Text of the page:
Lonnie, the main character in your books, is a prize-winning rodeo rider. Do you have personal experience in that area?

Lonnie Bowers is a bronc rider. I did that. For a lot of years. Once again, it’s what I know, and I think that for any writer, that’s important. Write from your strengths.

In Blackwater Crossing you deal with some heavy subjects like adultery, murder, and drug smuggling. You’ve also packed your book with a lot of action. Did you know that you were going to write such an intense book? Was this challenging?

Some writers can do a comprehensive outline. They know from the first sentence where they’re going with the plot. I wish I could do that—be that organized. I don’t know where the next paragraph is going—or at least until the characters tell me where it’s going. When I start a novel, I know the opening scene, and perhaps have a vague idea of the ending. Another writer said it this way, and I thought it was good advice. “Chase your protagonist up a tree, and then throw rocks at him.” I try to have a good supply of rocks.

How has your own faith affected the direction of your books? Would you call The Border Series Christian fiction?

Tough question. To write anything worth reading, you have to write from the heart, which means you’re going to leave some of your soul on the page—at least you’d better. So yes, my experiences with horses and cattle, drug dealers and Mexican cartels are part of my books. So is my worldview and faith. Does that mean they are Christian fiction? Probably not. They’re a little edgy to fit comfortably in that category. That said, does the Border Series have a message? Absolutely! But neither is it in your face. I want readers to be carried away by the story. If it challenges where you’re at in life—great.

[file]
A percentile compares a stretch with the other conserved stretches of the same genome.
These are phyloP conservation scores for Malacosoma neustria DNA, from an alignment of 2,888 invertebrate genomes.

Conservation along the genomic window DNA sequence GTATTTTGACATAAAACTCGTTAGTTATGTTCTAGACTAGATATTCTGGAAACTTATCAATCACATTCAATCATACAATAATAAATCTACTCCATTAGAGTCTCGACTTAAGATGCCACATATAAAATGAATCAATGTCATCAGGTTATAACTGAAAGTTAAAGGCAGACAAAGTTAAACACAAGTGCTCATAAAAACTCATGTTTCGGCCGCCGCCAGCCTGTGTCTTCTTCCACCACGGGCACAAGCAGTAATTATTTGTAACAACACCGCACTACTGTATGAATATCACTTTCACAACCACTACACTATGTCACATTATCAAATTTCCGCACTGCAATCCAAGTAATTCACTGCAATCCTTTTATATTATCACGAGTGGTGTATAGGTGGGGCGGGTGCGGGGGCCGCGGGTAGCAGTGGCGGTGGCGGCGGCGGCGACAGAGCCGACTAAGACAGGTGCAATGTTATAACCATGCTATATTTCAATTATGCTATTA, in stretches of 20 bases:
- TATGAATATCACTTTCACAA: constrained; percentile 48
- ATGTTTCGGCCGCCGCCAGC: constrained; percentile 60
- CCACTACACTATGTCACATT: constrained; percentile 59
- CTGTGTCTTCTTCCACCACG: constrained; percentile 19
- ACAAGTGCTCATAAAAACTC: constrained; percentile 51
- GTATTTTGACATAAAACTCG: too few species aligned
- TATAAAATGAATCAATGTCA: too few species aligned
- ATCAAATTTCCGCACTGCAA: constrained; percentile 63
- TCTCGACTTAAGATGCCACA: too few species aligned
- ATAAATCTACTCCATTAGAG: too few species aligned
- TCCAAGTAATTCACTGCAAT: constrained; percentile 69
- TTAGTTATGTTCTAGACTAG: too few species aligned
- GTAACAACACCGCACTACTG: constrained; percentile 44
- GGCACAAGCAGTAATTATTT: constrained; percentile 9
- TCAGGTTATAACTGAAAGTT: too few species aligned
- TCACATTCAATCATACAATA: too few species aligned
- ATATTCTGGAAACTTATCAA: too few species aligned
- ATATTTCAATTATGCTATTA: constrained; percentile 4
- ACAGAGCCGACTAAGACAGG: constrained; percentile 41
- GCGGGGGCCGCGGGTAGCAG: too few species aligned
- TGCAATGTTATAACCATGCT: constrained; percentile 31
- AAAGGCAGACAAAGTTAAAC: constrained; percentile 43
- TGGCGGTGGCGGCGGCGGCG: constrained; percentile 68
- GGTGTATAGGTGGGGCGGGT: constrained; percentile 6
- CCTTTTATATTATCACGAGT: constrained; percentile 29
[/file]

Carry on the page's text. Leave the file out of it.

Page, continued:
Where can we buy the books? Are there plans for the series to be printed?

The Border Series can be bought through any e-Reader. Kindle, Nook, iPad, Kobo—pretty much any e-reader platform. Zeal Publishing, who put out the series is currently pursuing other print publishing options.

Are you currently working on another book? If so, can you give us a preview?

I’m currently editing the second book in the Winds of Passion series. The first book follows Dina Rodriguez, a Mexican girl who dreams of being a top barrel racer. But when she arrives in Miles City Montana, she soon realizes she hasn’t escaped her father’s criminal connections. And her love of barrel racing wasn’t supposed to collide with international terrorists or an enigmatic stranger who is determined to be more than her protector.

Where can we learn more about your books and get updates on your future projects?

I occasionally blog about updates and share cowboy poetry at www.davidgriffinsite.com. Writing is a contract of trust. When a reader purchases a novel, they expect it to be to a certain standard. I take that charge seriously, and I’m grateful to all those who have read and enjoyed the Border Series. I hope they will enjoy the Winds of Passion books as well. Some have asked whether there is going to be another book in the Border Series. Absolutely!

Check out Blackwater Crossing at Amazon.com or Amazon.ca.

David Griffin Photo